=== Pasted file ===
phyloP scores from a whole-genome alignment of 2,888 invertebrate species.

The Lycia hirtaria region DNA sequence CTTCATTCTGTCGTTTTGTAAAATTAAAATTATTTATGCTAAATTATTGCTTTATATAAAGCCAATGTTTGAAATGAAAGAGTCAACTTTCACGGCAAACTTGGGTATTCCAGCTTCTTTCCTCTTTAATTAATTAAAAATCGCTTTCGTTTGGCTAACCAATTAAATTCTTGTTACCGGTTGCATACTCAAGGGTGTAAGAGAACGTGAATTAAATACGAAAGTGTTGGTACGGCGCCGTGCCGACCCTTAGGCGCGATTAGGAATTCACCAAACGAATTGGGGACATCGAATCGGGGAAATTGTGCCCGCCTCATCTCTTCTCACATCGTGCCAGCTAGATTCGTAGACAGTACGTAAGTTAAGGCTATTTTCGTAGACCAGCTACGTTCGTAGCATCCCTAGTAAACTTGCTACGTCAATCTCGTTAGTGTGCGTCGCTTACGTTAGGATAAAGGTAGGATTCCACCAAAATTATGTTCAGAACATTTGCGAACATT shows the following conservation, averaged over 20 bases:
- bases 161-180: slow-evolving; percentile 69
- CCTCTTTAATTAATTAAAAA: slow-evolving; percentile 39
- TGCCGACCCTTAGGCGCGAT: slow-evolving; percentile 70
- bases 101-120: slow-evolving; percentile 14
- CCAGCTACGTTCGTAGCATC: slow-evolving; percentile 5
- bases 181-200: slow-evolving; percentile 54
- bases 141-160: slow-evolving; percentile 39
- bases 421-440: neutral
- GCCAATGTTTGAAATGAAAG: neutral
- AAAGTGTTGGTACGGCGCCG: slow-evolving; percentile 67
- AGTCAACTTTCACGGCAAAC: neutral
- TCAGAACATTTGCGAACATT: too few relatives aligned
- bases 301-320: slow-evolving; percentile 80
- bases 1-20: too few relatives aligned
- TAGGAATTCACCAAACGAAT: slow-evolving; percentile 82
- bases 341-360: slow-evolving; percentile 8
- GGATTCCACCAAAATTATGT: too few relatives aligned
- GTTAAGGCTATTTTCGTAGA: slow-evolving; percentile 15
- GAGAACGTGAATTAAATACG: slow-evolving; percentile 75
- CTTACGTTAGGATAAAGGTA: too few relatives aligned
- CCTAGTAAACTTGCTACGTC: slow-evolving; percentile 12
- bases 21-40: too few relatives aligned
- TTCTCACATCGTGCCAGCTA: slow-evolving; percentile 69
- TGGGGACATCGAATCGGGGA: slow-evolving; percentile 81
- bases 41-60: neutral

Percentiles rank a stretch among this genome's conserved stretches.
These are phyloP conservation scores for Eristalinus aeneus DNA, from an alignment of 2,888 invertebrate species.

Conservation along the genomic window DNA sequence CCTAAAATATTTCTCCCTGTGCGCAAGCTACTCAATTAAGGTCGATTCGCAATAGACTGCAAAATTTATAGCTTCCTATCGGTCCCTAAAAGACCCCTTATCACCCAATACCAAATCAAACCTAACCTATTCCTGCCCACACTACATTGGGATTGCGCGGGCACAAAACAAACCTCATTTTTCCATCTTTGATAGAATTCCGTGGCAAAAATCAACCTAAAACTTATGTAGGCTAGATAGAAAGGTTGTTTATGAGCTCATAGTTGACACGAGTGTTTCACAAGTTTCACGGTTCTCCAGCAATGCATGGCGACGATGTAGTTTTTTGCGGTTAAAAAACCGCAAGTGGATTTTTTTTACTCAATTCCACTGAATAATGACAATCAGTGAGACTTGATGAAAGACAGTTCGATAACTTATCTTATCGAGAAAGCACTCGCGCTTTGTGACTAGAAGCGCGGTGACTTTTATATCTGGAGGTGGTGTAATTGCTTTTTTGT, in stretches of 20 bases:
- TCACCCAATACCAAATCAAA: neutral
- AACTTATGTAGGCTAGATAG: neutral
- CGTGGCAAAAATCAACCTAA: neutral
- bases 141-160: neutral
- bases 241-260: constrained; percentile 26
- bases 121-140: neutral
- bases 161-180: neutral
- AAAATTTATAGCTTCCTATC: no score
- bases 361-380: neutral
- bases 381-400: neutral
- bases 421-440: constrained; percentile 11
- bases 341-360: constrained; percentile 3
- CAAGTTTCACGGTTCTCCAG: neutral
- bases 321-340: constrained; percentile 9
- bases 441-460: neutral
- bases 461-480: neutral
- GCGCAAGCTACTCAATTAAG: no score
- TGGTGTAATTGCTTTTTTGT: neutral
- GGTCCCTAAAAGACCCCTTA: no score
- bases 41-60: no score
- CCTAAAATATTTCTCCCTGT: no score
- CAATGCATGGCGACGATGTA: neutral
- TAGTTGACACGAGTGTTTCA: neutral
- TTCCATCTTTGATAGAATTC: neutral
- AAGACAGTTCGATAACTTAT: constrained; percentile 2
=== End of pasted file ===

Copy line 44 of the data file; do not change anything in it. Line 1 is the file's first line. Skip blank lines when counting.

- bases 321-340: constrained; percentile 9